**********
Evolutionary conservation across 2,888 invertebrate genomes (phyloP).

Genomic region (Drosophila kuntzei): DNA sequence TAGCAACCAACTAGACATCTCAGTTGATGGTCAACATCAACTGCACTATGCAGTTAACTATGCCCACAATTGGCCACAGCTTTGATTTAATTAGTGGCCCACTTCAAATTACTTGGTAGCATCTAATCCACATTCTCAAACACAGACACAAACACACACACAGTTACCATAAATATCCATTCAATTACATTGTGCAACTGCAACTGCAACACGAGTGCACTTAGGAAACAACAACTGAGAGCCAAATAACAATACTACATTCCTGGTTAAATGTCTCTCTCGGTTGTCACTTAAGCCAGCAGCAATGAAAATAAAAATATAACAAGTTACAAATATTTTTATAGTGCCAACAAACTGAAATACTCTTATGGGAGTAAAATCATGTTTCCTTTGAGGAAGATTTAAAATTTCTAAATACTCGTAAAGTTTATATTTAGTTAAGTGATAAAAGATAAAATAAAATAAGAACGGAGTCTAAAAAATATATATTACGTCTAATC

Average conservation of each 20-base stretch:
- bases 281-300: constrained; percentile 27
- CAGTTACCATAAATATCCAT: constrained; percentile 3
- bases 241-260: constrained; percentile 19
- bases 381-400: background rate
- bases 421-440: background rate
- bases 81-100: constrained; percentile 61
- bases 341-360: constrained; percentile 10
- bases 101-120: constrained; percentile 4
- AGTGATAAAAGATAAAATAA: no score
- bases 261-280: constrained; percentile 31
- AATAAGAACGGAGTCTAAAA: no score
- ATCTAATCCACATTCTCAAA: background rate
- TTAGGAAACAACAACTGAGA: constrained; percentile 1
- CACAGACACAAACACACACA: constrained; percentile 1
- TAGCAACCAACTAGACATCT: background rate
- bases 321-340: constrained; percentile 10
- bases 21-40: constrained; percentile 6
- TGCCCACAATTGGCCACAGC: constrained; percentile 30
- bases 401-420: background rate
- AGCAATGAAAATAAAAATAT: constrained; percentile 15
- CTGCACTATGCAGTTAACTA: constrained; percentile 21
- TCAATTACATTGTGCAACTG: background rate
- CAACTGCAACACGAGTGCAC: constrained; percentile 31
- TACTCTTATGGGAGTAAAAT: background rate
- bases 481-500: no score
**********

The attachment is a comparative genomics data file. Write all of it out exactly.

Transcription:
Evolutionary conservation across 2,888 invertebrate genomes (phyloP).

Genomic region (Drosophila kuntzei): DNA sequence TAGCAACCAACTAGACATCTCAGTTGATGGTCAACATCAACTGCACTATGCAGTTAACTATGCCCACAATTGGCCACAGCTTTGATTTAATTAGTGGCCCACTTCAAATTACTTGGTAGCATCTAATCCACATTCTCAAACACAGACACAAACACACACACAGTTACCATAAATATCCATTCAATTACATTGTGCAACTGCAACTGCAACACGAGTGCACTTAGGAAACAACAACTGAGAGCCAAATAACAATACTACATTCCTGGTTAAATGTCTCTCTCGGTTGTCACTTAAGCCAGCAGCAATGAAAATAAAAATATAACAAGTTACAAATATTTTTATAGTGCCAACAAACTGAAATACTCTTATGGGAGTAAAATCATGTTTCCTTTGAGGAAGATTTAAAATTTCTAAATACTCGTAAAGTTTATATTTAGTTAAGTGATAAAAGATAAAATAAAATAAGAACGGAGTCTAAAAAATATATATTACGTCTAATC

Average conservation of each 20-base stretch:
- bases 281-300: constrained; percentile 27
- CAGTTACCATAAATATCCAT: constrained; percentile 3
- bases 241-260: constrained; percentile 19
- bases 381-400: background rate
- bases 421-440: background rate
- bases 81-100: constrained; percentile 61
- bases 341-360: constrained; percentile 10
- bases 101-120: constrained; percentile 4
- AGTGATAAAAGATAAAATAA: no score
- bases 261-280: constrained; percentile 31
- AATAAGAACGGAGTCTAAAA: no score
- ATCTAATCCACATTCTCAAA: background rate
- TTAGGAAACAACAACTGAGA: constrained; percentile 1
- CACAGACACAAACACACACA: constrained; percentile 1
- TAGCAACCAACTAGACATCT: background rate
- bases 321-340: constrained; percentile 10
- bases 21-40: constrained; percentile 6
- TGCCCACAATTGGCCACAGC: constrained; percentile 30
- bases 401-420: background rate
- AGCAATGAAAATAAAAATAT: constrained; percentile 15
- CTGCACTATGCAGTTAACTA: constrained; percentile 21
- TCAATTACATTGTGCAACTG: background rate
- CAACTGCAACACGAGTGCAC: constrained; percentile 31
- TACTCTTATGGGAGTAAAAT: background rate
- bases 481-500: no score